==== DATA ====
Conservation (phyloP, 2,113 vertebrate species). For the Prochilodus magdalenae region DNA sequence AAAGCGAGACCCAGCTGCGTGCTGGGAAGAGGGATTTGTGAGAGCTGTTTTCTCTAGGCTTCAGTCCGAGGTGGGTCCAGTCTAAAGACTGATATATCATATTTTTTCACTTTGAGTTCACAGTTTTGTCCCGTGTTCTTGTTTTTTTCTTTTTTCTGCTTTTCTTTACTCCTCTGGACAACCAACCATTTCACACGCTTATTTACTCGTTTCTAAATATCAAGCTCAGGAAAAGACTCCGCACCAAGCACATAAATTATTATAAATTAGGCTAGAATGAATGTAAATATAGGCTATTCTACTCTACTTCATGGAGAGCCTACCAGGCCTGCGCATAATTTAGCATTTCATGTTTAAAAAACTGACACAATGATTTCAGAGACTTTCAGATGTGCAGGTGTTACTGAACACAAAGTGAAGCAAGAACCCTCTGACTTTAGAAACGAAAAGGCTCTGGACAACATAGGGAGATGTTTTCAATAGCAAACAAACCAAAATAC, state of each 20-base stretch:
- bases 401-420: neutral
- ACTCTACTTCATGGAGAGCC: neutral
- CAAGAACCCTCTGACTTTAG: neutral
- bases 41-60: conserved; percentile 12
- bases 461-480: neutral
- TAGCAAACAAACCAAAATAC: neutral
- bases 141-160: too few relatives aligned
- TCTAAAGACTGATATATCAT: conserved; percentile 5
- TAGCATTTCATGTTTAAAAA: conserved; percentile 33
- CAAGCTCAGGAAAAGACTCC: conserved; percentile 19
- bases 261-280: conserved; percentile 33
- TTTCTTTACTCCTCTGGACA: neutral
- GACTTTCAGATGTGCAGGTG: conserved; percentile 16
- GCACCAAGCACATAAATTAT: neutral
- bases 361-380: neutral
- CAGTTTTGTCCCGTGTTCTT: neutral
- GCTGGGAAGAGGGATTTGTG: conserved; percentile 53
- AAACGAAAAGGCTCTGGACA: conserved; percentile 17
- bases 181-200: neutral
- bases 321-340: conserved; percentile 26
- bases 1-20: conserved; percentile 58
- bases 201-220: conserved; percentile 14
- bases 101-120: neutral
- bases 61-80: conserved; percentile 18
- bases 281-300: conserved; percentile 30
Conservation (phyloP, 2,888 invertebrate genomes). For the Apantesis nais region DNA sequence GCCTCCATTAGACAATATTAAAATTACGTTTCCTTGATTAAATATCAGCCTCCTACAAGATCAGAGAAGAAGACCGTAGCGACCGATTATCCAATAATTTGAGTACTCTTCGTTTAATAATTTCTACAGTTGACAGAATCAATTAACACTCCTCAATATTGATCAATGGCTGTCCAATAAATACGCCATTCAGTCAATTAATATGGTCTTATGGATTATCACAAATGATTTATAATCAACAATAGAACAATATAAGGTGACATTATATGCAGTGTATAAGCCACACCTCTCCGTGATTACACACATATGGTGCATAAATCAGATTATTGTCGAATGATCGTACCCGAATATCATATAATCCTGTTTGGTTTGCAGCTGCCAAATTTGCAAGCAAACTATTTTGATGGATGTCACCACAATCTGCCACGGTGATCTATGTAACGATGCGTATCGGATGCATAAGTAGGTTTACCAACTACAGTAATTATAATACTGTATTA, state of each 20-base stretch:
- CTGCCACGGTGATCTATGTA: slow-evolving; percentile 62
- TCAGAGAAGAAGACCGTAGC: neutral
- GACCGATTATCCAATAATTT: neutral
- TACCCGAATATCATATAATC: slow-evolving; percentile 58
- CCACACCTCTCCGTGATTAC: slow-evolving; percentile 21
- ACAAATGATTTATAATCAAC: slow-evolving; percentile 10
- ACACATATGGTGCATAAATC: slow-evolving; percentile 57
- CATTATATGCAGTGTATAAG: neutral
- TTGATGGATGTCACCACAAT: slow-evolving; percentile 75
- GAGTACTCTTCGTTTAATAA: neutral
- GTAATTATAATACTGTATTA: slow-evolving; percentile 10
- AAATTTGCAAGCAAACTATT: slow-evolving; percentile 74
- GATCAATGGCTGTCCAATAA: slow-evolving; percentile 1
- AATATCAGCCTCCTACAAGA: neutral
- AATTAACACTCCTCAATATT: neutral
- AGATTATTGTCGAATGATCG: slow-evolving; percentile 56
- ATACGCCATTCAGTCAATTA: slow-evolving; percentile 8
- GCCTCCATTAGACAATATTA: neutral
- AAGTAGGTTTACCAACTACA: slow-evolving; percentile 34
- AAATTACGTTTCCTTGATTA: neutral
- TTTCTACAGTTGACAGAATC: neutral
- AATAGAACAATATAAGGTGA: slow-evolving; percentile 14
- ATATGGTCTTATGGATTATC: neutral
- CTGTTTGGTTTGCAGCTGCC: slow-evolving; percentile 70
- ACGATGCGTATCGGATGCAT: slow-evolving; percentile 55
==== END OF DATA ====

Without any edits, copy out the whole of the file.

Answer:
Conservation (phyloP, 2,113 vertebrate species). For the Prochilodus magdalenae region DNA sequence AAAGCGAGACCCAGCTGCGTGCTGGGAAGAGGGATTTGTGAGAGCTGTTTTCTCTAGGCTTCAGTCCGAGGTGGGTCCAGTCTAAAGACTGATATATCATATTTTTTCACTTTGAGTTCACAGTTTTGTCCCGTGTTCTTGTTTTTTTCTTTTTTCTGCTTTTCTTTACTCCTCTGGACAACCAACCATTTCACACGCTTATTTACTCGTTTCTAAATATCAAGCTCAGGAAAAGACTCCGCACCAAGCACATAAATTATTATAAATTAGGCTAGAATGAATGTAAATATAGGCTATTCTACTCTACTTCATGGAGAGCCTACCAGGCCTGCGCATAATTTAGCATTTCATGTTTAAAAAACTGACACAATGATTTCAGAGACTTTCAGATGTGCAGGTGTTACTGAACACAAAGTGAAGCAAGAACCCTCTGACTTTAGAAACGAAAAGGCTCTGGACAACATAGGGAGATGTTTTCAATAGCAAACAAACCAAAATAC, state of each 20-base stretch:
- bases 401-420: neutral
- ACTCTACTTCATGGAGAGCC: neutral
- CAAGAACCCTCTGACTTTAG: neutral
- bases 41-60: conserved; percentile 12
- bases 461-480: neutral
- TAGCAAACAAACCAAAATAC: neutral
- bases 141-160: too few relatives aligned
- TCTAAAGACTGATATATCAT: conserved; percentile 5
- TAGCATTTCATGTTTAAAAA: conserved; percentile 33
- CAAGCTCAGGAAAAGACTCC: conserved; percentile 19
- bases 261-280: conserved; percentile 33
- TTTCTTTACTCCTCTGGACA: neutral
- GACTTTCAGATGTGCAGGTG: conserved; percentile 16
- GCACCAAGCACATAAATTAT: neutral
- bases 361-380: neutral
- CAGTTTTGTCCCGTGTTCTT: neutral
- GCTGGGAAGAGGGATTTGTG: conserved; percentile 53
- AAACGAAAAGGCTCTGGACA: conserved; percentile 17
- bases 181-200: neutral
- bases 321-340: conserved; percentile 26
- bases 1-20: conserved; percentile 58
- bases 201-220: conserved; percentile 14
- bases 101-120: neutral
- bases 61-80: conserved; percentile 18
- bases 281-300: conserved; percentile 30
Conservation (phyloP, 2,888 invertebrate genomes). For the Apantesis nais region DNA sequence GCCTCCATTAGACAATATTAAAATTACGTTTCCTTGATTAAATATCAGCCTCCTACAAGATCAGAGAAGAAGACCGTAGCGACCGATTATCCAATAATTTGAGTACTCTTCGTTTAATAATTTCTACAGTTGACAGAATCAATTAACACTCCTCAATATTGATCAATGGCTGTCCAATAAATACGCCATTCAGTCAATTAATATGGTCTTATGGATTATCACAAATGATTTATAATCAACAATAGAACAATATAAGGTGACATTATATGCAGTGTATAAGCCACACCTCTCCGTGATTACACACATATGGTGCATAAATCAGATTATTGTCGAATGATCGTACCCGAATATCATATAATCCTGTTTGGTTTGCAGCTGCCAAATTTGCAAGCAAACTATTTTGATGGATGTCACCACAATCTGCCACGGTGATCTATGTAACGATGCGTATCGGATGCATAAGTAGGTTTACCAACTACAGTAATTATAATACTGTATTA, state of each 20-base stretch:
- CTGCCACGGTGATCTATGTA: slow-evolving; percentile 62
- TCAGAGAAGAAGACCGTAGC: neutral
- GACCGATTATCCAATAATTT: neutral
- TACCCGAATATCATATAATC: slow-evolving; percentile 58
- CCACACCTCTCCGTGATTAC: slow-evolving; percentile 21
- ACAAATGATTTATAATCAAC: slow-evolving; percentile 10
- ACACATATGGTGCATAAATC: slow-evolving; percentile 57
- CATTATATGCAGTGTATAAG: neutral
- TTGATGGATGTCACCACAAT: slow-evolving; percentile 75
- GAGTACTCTTCGTTTAATAA: neutral
- GTAATTATAATACTGTATTA: slow-evolving; percentile 10
- AAATTTGCAAGCAAACTATT: slow-evolving; percentile 74
- GATCAATGGCTGTCCAATAA: slow-evolving; percentile 1
- AATATCAGCCTCCTACAAGA: neutral
- AATTAACACTCCTCAATATT: neutral
- AGATTATTGTCGAATGATCG: slow-evolving; percentile 56
- ATACGCCATTCAGTCAATTA: slow-evolving; percentile 8
- GCCTCCATTAGACAATATTA: neutral
- AAGTAGGTTTACCAACTACA: slow-evolving; percentile 34
- AAATTACGTTTCCTTGATTA: neutral
- TTTCTACAGTTGACAGAATC: neutral
- AATAGAACAATATAAGGTGA: slow-evolving; percentile 14
- ATATGGTCTTATGGATTATC: neutral
- CTGTTTGGTTTGCAGCTGCC: slow-evolving; percentile 70
- ACGATGCGTATCGGATGCAT: slow-evolving; percentile 55